It’s also the same for us.

God promises the same things to us that He promised the Israelites: rest, peace, and mission (note that I didn’t say “a Cadillac, a new house, and a great job”). God absolutely wants us to have, as Jesus puts it, “the eternal life now.” He wants to see His Kingdom come in our lives and in our world.

But only if we are willing to go into the desert and allow ourselves to be shaped by it. 

The desert is decidedly “in between”. It is neither-here-nor-there. It is not slavery, but it is not the promised land. It is not bricks, but it is not rest. It is a wilderness, a frontier.

Why?

Why doesn’t God just take the Israelites straight into Canaan, the place He promises them?

Why doesn’t He just instantly change us into peaceful, compassionate people?

Succinctly, because what God wants most of all is for His children to grow and mature. To be ready for the promises (land, freedom, rest, peace, etc.)

The desert is what’s known as “liminal space.” It is frontier space, borderland. It’s the place where the old no longer makes sense, but the new is not yet realized.

Liminal space is the place of change. The governing image is that of a threshold and an open door. As you stand in the frame of the door, you are between two rooms, or between inside and outside. You are (quite literally) neither here nor there.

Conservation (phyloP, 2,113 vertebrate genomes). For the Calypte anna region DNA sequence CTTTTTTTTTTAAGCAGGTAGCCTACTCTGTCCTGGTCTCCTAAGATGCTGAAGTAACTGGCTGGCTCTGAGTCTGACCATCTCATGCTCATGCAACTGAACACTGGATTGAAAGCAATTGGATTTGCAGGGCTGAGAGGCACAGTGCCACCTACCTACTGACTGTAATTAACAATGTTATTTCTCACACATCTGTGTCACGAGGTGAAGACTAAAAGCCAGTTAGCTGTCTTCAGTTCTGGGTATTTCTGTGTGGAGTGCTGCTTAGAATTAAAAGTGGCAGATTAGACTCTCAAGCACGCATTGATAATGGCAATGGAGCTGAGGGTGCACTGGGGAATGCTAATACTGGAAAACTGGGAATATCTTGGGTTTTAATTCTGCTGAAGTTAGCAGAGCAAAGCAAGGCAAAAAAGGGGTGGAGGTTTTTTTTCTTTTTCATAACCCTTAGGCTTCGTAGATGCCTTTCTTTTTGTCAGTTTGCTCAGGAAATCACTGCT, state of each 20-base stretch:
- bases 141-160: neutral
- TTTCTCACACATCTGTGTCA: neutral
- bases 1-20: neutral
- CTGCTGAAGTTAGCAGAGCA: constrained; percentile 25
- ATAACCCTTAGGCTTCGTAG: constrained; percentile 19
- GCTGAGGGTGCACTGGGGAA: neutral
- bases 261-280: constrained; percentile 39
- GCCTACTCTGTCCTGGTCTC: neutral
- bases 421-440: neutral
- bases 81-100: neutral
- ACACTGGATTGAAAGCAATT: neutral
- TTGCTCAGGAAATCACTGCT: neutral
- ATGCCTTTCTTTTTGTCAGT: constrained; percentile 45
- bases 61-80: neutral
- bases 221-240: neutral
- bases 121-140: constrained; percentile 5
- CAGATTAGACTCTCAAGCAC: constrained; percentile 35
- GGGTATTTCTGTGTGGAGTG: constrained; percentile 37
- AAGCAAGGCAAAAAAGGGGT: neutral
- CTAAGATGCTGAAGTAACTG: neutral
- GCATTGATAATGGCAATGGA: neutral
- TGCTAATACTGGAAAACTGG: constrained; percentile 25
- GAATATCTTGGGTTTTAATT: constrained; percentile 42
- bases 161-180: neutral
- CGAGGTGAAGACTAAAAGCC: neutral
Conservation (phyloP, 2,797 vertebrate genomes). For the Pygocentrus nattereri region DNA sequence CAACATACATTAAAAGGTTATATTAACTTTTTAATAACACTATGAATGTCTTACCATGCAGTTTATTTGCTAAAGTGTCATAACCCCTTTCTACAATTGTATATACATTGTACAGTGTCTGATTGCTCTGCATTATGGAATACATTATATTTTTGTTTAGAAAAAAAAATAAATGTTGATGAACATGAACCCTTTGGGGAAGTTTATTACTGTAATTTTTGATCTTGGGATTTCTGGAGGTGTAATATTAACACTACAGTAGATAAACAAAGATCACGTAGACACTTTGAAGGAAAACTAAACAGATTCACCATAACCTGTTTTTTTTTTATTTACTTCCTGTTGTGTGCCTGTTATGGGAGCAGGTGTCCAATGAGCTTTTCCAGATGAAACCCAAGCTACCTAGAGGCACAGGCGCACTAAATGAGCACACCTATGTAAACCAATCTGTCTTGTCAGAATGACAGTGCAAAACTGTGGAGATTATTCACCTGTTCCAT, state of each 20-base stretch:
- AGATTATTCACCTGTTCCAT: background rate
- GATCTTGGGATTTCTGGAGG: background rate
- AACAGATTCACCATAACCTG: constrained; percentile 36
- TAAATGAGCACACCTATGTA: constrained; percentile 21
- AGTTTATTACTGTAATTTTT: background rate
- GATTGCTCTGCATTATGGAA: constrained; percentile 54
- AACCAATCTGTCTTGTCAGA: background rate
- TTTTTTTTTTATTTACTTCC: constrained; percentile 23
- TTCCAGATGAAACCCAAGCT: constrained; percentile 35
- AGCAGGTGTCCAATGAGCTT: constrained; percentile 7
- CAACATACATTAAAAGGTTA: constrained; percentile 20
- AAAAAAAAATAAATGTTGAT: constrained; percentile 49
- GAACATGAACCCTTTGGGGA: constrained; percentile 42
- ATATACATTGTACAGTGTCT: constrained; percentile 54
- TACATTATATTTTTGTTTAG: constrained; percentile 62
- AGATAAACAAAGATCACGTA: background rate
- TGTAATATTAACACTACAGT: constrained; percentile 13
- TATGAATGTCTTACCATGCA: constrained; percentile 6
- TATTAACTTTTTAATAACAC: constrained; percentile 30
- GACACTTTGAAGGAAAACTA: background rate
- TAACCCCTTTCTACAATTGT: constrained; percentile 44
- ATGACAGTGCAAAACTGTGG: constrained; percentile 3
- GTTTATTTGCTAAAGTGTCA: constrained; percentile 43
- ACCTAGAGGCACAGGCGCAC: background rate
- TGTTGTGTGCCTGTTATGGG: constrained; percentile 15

It’s the space where things happen, where we are the most open to change and growth (if for nothing else than nothing seems to make sense any more).

Later in Israel’s story, God compares His people to His bride, and says this about her and the desert:

“Therefore, I will charm her,
And bring her into the desert,
And speak tenderly to her heart.
“From there I will give her vineyards,
And make the Achor Valley a door of hope.
There she will respond to me
As in the days of her youth,
Like the time when she came out
Of the land of Egypt” (Hosea 2:14-15)

What this scripture is saying essentially is that in the spiritual life the desert is a place of positive change, of growth, of spiritual encounter.

Of course, this doesn’t mean that it’s comfortable, only necessary. 

Do you want to grow? Do you want to be free? Do you want to change? To mature, to grow up? Then the simple invitation rolls out to you: come into the desert. Come into the “space between”, and get ready. Sure, it’s dusty. And dry. And confusing. And anything but comfortable.